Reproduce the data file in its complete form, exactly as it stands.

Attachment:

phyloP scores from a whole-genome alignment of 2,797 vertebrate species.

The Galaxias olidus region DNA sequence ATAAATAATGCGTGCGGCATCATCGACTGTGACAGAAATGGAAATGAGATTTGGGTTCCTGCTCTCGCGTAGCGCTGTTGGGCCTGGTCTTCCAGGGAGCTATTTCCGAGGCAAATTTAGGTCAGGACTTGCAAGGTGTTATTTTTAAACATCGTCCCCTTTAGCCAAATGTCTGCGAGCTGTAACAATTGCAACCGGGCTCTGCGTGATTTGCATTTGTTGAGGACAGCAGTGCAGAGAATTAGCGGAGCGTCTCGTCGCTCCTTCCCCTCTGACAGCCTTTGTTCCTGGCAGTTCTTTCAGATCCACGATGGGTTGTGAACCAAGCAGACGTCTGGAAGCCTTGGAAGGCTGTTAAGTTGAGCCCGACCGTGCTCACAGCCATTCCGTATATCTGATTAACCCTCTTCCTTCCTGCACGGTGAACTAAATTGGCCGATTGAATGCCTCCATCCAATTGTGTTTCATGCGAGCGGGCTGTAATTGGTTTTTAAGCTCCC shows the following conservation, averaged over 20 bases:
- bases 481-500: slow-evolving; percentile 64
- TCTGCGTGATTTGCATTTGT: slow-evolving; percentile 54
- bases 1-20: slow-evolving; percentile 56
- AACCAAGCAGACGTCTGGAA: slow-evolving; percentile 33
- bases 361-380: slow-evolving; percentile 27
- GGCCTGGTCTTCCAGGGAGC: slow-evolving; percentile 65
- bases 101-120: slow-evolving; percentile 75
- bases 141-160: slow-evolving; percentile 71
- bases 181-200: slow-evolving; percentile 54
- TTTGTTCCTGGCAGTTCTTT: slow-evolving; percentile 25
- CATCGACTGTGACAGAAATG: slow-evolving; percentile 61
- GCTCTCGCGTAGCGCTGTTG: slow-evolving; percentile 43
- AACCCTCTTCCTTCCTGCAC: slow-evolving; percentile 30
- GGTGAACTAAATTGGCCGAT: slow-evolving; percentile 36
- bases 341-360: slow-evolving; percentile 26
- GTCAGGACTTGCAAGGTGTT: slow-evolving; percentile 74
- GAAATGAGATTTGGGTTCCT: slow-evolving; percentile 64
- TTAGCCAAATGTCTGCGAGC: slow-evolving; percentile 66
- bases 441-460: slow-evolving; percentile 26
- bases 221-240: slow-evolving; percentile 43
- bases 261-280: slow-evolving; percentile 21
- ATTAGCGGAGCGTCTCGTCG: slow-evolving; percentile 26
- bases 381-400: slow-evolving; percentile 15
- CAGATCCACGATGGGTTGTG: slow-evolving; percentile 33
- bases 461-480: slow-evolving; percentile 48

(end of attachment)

phyloP scores from a whole-genome alignment of 2,797 vertebrate species.

The Galaxias olidus region DNA sequence ATAAATAATGCGTGCGGCATCATCGACTGTGACAGAAATGGAAATGAGATTTGGGTTCCTGCTCTCGCGTAGCGCTGTTGGGCCTGGTCTTCCAGGGAGCTATTTCCGAGGCAAATTTAGGTCAGGACTTGCAAGGTGTTATTTTTAAACATCGTCCCCTTTAGCCAAATGTCTGCGAGCTGTAACAATTGCAACCGGGCTCTGCGTGATTTGCATTTGTTGAGGACAGCAGTGCAGAGAATTAGCGGAGCGTCTCGTCGCTCCTTCCCCTCTGACAGCCTTTGTTCCTGGCAGTTCTTTCAGATCCACGATGGGTTGTGAACCAAGCAGACGTCTGGAAGCCTTGGAAGGCTGTTAAGTTGAGCCCGACCGTGCTCACAGCCATTCCGTATATCTGATTAACCCTCTTCCTTCCTGCACGGTGAACTAAATTGGCCGATTGAATGCCTCCATCCAATTGTGTTTCATGCGAGCGGGCTGTAATTGGTTTTTAAGCTCCC shows the following conservation, averaged over 20 bases:
- bases 481-500: slow-evolving; percentile 64
- TCTGCGTGATTTGCATTTGT: slow-evolving; percentile 54
- bases 1-20: slow-evolving; percentile 56
- AACCAAGCAGACGTCTGGAA: slow-evolving; percentile 33
- bases 361-380: slow-evolving; percentile 27
- GGCCTGGTCTTCCAGGGAGC: slow-evolving; percentile 65
- bases 101-120: slow-evolving; percentile 75
- bases 141-160: slow-evolving; percentile 71
- bases 181-200: slow-evolving; percentile 54
- TTTGTTCCTGGCAGTTCTTT: slow-evolving; percentile 25
- CATCGACTGTGACAGAAATG: slow-evolving; percentile 61
- GCTCTCGCGTAGCGCTGTTG: slow-evolving; percentile 43
- AACCCTCTTCCTTCCTGCAC: slow-evolving; percentile 30
- GGTGAACTAAATTGGCCGAT: slow-evolving; percentile 36
- bases 341-360: slow-evolving; percentile 26
- GTCAGGACTTGCAAGGTGTT: slow-evolving; percentile 74
- GAAATGAGATTTGGGTTCCT: slow-evolving; percentile 64
- TTAGCCAAATGTCTGCGAGC: slow-evolving; percentile 66
- bases 441-460: slow-evolving; percentile 26
- bases 221-240: slow-evolving; percentile 43
- bases 261-280: slow-evolving; percentile 21
- ATTAGCGGAGCGTCTCGTCG: slow-evolving; percentile 26
- bases 381-400: slow-evolving; percentile 15
- CAGATCCACGATGGGTTGTG: slow-evolving; percentile 33
- bases 461-480: slow-evolving; percentile 48